RUTLAND SENATE WEEKEND
We are delighted to invite you to join us for our Rutland Senate weekend.
If you were paying attention in Geography lessons at school, you won’t need to be reminded that Rutland is the smallest historic county in England. Its greatest length is 18 miles from north to south and 17 miles from east to west. It has the smallest population of any unitary authority in England. It is the only English county not to have a McDonalds!
The county’s historic motto is “Multum in Parvo” which, if you were also paying attention in Latin lessons, you will know means “Much in Little”. That is very much the spirit of Rutland and we believe we have a selection of activities that will capture that spirit and immerse you in much of what this unique and special place has to offer.
Rutland has long been a proud and independent county and there was dismay and anger back in 1972 when a Government review proposed the county should be abolished and become part of Melton Mowbray. The county was spared that humiliation but lost its county status in 1974 to become a district of Leicestershire.
The local population never accepted this loss of status and a 23 year wrong was put right on 1st April 1997 when the Government sanctioned a divorce from Leicestershire and reinstated Rutland as full, independent self governing county. It was another ten years before the Royal Mail followed suit and reinstated Rutland as a postal county – not that the local population had ever stopped using the name on their addresses in any case!
The hotels in Rutland are not large and are pretty expensive, so we have arranged accommodation at the 4 star Holiday Inn in Corby, in neighbouring Northamptonshire. You can check the hotel out online; it has a heated indoor pool and whirlpool, health and fitness centre, cocktail bar and 24 hour bar.
We will eat at the hotel on Friday and Saturday evenings. A special accommodation rate has been arranged of £90 per night per room, bed and breakfast. Please book direct with the hotel on 01536 401020 – quote British Senate Weekend or BSS to get the special rate. If coming by train, the nearest station is (not surprisingly) Corby.
It is impossible now to imagine Rutland without Rutland Water, the second largest lake in England – man made in 1975. There was always a local rumour that having failed to abolish Rutland, plan B was to flood it! These days however, the water is a huge asset for the county and a site of special scientific interest.
Historically, ospreys were widespread throughout the UK, but were driven to extinction by man. In 1954, ospreys naturally returned to Scotland and began breeding, but due to their instinct to return to the place they are born, they were not spreading south into England. The Rutland Wildlife Trust and Anglian Water worked together to instigate a reintroduction project to bring the osprey back to England. The birds were reintroduced to Rutland in the 1990s and their numbers have increased every year since.
After breakfast on Saturday, we will be taken by coach to the Lyndon Visitor Centre on Rutland Water to hear an introductory talk on the Rutland Osprey Project from one of their experts. The reintroduction of these magnificent birds has been a huge success story for Rutland and we will be able to see the birds for ourselves whilst cruising Rutland Water on Saturday afternoon.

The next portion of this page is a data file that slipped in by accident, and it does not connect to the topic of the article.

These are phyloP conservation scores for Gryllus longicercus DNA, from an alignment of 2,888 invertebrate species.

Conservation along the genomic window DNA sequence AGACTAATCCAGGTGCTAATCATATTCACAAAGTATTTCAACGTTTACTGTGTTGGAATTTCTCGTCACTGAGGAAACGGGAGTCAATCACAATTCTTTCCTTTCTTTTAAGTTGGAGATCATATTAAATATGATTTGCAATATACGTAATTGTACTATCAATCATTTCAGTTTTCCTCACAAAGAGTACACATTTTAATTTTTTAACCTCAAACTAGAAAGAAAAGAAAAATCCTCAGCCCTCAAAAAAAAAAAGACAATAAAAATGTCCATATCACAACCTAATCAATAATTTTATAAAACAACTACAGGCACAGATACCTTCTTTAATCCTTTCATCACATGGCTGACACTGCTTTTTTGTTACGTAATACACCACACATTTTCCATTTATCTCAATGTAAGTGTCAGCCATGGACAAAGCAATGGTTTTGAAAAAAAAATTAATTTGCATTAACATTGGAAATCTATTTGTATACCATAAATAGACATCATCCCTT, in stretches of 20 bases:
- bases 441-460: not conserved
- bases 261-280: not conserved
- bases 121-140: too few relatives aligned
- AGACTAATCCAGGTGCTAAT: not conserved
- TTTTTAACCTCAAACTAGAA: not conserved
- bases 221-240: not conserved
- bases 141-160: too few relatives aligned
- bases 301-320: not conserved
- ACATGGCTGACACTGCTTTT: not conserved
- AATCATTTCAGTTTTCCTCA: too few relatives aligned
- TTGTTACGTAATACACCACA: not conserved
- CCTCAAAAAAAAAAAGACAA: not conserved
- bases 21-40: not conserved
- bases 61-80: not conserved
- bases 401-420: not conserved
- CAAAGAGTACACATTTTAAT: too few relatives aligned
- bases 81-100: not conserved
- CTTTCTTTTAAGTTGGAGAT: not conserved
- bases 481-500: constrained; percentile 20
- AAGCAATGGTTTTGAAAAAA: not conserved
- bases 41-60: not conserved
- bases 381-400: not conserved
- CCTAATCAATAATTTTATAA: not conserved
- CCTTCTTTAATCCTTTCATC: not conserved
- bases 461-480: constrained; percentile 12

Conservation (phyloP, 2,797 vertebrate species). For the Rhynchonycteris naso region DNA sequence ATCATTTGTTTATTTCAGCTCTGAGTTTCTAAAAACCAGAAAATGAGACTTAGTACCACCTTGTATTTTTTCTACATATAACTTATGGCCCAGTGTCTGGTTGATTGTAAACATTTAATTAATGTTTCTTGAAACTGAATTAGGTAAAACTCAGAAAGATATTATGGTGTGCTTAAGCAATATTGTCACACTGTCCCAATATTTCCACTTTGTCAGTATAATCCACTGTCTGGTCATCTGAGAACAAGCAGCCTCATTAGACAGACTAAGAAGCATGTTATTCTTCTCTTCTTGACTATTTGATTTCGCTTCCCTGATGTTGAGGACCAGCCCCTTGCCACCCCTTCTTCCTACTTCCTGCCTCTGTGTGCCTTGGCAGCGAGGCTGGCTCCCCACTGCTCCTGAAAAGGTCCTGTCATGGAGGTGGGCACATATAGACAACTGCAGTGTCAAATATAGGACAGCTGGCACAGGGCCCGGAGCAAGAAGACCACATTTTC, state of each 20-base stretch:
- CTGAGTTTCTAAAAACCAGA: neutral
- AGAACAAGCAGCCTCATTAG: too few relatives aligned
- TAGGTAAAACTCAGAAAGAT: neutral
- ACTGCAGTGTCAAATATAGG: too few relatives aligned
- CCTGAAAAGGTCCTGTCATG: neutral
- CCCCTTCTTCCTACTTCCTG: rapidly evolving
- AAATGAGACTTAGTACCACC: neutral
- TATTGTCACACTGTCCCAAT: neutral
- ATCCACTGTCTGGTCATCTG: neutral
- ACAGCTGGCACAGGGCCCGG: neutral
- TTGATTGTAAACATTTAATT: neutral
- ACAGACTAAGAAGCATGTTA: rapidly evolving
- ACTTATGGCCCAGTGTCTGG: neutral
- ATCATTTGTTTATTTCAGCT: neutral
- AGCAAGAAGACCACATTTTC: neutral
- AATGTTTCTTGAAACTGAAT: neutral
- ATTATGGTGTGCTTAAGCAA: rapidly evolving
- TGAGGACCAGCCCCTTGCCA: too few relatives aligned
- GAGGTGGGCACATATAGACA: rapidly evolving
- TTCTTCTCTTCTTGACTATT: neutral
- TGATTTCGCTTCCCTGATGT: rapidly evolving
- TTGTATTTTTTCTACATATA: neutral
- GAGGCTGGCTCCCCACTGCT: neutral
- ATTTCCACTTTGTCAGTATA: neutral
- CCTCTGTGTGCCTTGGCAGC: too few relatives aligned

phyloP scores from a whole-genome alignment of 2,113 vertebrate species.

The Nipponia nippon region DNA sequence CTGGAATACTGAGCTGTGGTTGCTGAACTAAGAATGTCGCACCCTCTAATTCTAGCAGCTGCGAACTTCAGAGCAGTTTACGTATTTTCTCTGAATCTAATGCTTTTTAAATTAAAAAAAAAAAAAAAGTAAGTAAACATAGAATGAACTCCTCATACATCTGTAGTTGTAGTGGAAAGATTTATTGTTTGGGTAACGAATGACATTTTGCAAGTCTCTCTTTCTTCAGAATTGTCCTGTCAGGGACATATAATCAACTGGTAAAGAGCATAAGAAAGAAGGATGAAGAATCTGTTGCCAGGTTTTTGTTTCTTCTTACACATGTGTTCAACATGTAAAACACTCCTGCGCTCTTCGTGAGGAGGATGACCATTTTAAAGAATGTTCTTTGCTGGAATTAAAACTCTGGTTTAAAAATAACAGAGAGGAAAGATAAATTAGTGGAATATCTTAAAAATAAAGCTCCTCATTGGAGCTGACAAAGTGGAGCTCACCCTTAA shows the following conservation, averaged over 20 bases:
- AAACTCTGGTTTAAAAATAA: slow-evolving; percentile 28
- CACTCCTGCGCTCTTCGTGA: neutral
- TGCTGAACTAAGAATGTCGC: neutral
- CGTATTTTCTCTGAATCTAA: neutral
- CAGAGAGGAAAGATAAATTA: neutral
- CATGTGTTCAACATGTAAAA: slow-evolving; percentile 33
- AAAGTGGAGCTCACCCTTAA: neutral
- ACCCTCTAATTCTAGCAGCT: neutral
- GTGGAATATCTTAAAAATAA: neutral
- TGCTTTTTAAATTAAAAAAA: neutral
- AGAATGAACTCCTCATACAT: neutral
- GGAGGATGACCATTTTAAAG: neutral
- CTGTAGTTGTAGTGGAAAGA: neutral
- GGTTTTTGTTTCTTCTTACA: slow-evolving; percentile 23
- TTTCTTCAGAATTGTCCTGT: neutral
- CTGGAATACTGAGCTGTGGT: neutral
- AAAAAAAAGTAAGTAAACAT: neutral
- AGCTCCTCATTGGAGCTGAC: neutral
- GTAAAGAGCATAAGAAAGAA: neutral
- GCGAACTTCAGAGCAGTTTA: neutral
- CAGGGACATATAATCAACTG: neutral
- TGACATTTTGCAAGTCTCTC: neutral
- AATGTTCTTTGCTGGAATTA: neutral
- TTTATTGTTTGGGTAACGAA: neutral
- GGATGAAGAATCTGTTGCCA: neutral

Before that however, we will travel on to the historic county town of Oakham for a guided walking tour of the town, ending up at Oakham Castle.
The Great Hall of Oakham Castle is the finest surviving example of Norman domestic architecture in Europe. It was built between 1180 and 1190. The Great Hall is famed for its for its unique collection of over 230 ornate ceremonial horseshoes donated by Peers of the Realm (Royalty and nobility such as Dukes, Marquis’, Earls, Viscounts, Barons and Bishops). The exact origin of this custom is lost to the mists of time, but it continues to this day. The oldest surviving horseshoe was given to the Castle by Edward IV in 1470.
The horseshoe has long been the symbol of the county of Rutland, appearing on the county coat of arms and flag.
The horseshoe also appears on the labels and beer tap clips of the Grainstore Brewery in Oakham, Rutland’s biggest brewery and producer of some excellent real ales. We will be visiting the brewery after our trip to the castle, not for a tour, but to have a light lunch in the Brewery Tap, and the chance to sample some of their ales. Don’t worry though – all other drinks are available! And for the rail enthusiasts amongst you, the brewery is adjacent to Oakham Station.
Duly refreshed, the coach will take us to one of the two landing posts on Rutland Water where we will board the Rutland Belle for a leisurely private afternoon cruise. The captain is well versed in ospreys and all things Rutland and we can promise you some spectacular sights as we cruise the water. There is a bar on board and pastries, tea and coffee will be served during the trip.
After breakfast on Sunday, we can make our own way by car to the nearby Rockingham Castle.
This perfectly preserved castle was built on the instructions of William the Conqueror nearly 1,000 years ago and uniquely gives brilliant views over five counties from its lofty hilltop position – see Northamptonshire, Lincolnshire, Leicestershire, Cambridgeshire and of course Rutland from the same spot.
Mediaeval kings – including Richard the Lionheart – stayed at the Castle and it was featured not that long ago in the BBC series “By the Sword Divided”. We will have guided tours of the castle followed by lunch there before saying our farewells.
We hope you’ll agree that we have achieved “multum in parvo” and we really do hope you will join us.
David and Athene Butcher